Ide-cel is a B-cell maturation antigen (BCMA)-directed CAR T-cell therapy, which uses the process of genetically modifying a patient’s T cells and infusing them back into the patient to attack the cancer.
Topline results of the phase 3 KarMMa-3 trial for idecabtagene vicleucel (ide-cel), the chimeric antigen receptor (CAR) T-cell therapy for multiple myeloma, met its primary end point of “significant improvement” in progression-free survival, according to Bristol Myers Squibb and 2seventy bio, which jointly announced the interim results.
The findings will be presented at an upcoming scientific meeting, the sponsors said in their statement.
Sold as Abecma, ide-cel received FDA approval in March 2021 on the strength of phase 2 findings that showed an overall response rate of 72% in 100 patients who were evaluated for efficacy. At the time of approval, ide-cell was the first FDA cell-based gene therapy for multiple myeloma.
KarMMa-3 (NCT03651128) is a randomized, global, multicenter, open-label study involving 381 patients with multiple myeloma who are relapsed and refractory after 2 to 4 lines of therapy and refractory to the last regimen. Investigators are evaluating ide-cel compared with standard combination regimens.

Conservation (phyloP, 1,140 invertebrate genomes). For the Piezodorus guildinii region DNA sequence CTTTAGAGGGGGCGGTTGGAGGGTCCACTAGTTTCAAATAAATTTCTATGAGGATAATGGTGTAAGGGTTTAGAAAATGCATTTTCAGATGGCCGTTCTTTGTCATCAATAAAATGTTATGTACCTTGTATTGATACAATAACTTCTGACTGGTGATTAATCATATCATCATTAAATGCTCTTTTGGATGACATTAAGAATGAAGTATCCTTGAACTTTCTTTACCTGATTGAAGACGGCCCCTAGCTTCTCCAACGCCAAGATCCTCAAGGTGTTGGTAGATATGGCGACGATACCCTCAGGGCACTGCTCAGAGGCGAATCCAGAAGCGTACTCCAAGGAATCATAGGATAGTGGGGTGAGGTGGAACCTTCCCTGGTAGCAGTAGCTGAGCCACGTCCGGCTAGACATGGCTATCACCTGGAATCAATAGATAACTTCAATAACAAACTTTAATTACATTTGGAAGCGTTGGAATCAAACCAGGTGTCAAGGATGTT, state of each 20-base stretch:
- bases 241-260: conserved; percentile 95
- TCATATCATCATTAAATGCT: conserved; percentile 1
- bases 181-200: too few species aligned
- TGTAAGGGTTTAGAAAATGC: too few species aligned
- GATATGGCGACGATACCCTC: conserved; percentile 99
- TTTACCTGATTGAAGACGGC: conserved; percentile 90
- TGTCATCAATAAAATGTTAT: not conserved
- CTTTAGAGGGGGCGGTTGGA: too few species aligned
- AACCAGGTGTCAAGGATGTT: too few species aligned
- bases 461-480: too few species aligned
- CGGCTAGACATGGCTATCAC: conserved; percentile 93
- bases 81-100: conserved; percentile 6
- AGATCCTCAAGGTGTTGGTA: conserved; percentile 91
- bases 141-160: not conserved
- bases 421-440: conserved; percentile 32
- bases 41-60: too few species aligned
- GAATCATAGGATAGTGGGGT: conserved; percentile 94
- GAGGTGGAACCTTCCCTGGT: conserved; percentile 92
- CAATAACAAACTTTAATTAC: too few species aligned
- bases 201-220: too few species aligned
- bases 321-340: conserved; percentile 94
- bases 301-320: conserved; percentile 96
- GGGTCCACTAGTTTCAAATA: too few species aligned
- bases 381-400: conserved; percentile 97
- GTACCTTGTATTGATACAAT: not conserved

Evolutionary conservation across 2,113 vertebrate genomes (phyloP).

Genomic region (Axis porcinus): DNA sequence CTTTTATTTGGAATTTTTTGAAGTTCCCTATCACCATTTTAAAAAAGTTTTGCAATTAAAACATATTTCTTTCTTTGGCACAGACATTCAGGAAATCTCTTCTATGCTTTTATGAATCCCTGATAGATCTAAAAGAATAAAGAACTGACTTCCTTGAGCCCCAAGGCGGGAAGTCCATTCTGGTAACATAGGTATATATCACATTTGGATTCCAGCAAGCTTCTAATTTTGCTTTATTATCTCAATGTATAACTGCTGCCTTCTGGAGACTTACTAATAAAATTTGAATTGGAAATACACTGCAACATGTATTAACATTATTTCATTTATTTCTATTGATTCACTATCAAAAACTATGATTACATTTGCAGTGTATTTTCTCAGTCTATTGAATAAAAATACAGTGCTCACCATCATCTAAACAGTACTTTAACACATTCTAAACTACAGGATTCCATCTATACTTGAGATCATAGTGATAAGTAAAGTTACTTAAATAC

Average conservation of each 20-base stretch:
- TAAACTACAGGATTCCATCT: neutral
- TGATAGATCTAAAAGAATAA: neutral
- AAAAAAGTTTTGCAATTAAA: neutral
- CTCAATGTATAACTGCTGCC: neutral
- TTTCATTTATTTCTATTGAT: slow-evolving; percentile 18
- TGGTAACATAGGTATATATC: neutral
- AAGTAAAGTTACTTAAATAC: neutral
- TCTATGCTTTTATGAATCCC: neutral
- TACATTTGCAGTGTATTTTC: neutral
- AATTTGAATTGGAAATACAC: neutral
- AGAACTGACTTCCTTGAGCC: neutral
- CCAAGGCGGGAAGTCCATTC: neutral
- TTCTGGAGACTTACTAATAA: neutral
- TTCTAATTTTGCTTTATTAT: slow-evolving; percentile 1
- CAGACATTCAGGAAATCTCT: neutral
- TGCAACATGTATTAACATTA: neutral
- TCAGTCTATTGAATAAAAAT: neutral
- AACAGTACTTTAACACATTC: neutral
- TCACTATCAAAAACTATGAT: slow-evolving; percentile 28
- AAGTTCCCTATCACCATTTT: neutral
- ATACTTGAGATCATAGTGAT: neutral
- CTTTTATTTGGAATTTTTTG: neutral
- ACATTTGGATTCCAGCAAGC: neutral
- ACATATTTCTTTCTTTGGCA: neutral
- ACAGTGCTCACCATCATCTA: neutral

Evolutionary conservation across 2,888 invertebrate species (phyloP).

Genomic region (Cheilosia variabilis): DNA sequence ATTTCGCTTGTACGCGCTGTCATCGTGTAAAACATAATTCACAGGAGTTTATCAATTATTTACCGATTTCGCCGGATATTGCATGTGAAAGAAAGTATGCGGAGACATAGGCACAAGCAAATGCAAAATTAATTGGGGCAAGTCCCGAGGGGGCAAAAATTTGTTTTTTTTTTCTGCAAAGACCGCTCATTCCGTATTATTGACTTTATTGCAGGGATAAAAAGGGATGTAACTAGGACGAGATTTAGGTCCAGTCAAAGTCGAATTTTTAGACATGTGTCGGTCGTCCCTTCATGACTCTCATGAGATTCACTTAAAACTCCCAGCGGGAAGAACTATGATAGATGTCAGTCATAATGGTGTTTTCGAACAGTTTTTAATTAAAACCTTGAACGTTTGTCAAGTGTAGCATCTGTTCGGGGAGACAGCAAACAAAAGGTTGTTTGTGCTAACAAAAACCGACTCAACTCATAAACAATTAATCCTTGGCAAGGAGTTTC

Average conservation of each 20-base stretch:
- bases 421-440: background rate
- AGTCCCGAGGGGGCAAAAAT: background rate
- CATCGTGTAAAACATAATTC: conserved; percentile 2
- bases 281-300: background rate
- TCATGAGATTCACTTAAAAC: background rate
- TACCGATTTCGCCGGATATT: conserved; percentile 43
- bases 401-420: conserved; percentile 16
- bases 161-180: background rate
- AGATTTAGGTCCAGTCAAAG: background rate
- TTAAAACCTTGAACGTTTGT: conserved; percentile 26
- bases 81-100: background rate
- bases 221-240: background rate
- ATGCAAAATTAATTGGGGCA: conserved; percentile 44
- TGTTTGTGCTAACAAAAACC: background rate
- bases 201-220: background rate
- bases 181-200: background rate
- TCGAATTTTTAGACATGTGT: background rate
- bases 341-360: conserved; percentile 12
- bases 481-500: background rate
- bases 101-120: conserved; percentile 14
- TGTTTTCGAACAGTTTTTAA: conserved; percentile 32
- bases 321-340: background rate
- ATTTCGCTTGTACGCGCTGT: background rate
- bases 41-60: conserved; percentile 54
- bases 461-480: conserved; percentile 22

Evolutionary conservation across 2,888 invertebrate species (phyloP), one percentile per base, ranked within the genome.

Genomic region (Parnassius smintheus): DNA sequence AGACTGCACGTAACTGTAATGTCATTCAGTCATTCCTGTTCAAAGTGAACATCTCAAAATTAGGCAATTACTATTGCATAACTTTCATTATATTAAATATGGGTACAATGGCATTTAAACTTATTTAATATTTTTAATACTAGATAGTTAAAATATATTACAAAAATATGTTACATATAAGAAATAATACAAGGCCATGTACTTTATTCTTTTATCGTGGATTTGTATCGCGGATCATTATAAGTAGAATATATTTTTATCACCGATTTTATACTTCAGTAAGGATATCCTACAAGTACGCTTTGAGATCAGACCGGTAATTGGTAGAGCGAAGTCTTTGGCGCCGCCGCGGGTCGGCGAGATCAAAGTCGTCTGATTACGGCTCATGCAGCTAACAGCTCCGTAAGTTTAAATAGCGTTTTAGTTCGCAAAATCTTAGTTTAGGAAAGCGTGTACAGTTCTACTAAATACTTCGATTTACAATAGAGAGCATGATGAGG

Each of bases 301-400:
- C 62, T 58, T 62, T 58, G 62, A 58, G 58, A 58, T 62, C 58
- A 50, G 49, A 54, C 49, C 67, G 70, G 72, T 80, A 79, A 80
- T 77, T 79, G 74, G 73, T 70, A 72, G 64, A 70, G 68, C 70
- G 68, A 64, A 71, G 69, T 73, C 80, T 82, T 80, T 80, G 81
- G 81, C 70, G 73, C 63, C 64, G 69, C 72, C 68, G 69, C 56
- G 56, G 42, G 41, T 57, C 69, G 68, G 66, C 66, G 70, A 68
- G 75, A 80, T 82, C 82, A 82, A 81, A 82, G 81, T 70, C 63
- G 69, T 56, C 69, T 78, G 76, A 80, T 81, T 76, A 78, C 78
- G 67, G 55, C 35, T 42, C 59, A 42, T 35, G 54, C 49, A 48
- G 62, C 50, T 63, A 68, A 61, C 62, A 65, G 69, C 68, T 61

According to today’s statement, “Results of a pre-specified interim analysis conducted through an independent review committee showed that KarMMa-3 met its primary end point of demonstrating a statistically significant improvement in progression-free survival.” Treatment also showed improvement in a key secondary end point of ORR compared to standard regimens, while follow-up for overall survival is ongoing. Safety results were consistent with the prior results for ide-cel.
Ide-cel is a B-cell maturation antigen (BCMA)-directed CAR T-cell therapy, which uses the process of genetically modifying a patient’s T cells and infusing them back into the patient to attack the cancer. The current approval requires patients to have received 4 or more prior lines of therapy, including an immunomodulatory agent, a proteasome inhibitor, and an anti-CD38 monoclonal antibody; however, ide-cel’s sponsors said the phase 3 results could lead to approval in earlier lines of treatment, which has occurred in the past year with other CAR T-cell therapies.
“Results from the KarMMa-3 study clearly demonstrate the clinical benefit of using a CAR T cell therapy earlier in the multiple myeloma treatment paradigm. These data reinforce our commitment to unlocking the full potential of cell therapy as we strive to build on the company’s heritage of innovation in blood cancers and transform patients’ lives through science," Anne Kerber, senior vice president, head of Cell Therapy Development, Bristol Myers Squibb, said in a statement.
“We are extremely pleased to have met the KarMMa-3 primary endpoint at an interim analysis. These results help to advance our efforts to make Abecma available for earlier lines of treatment for patients and we look forward to discussing these results with regulatory authorities,” Steve Bernstein, MD, chief medical officer, 2seventy bio, said in the statement.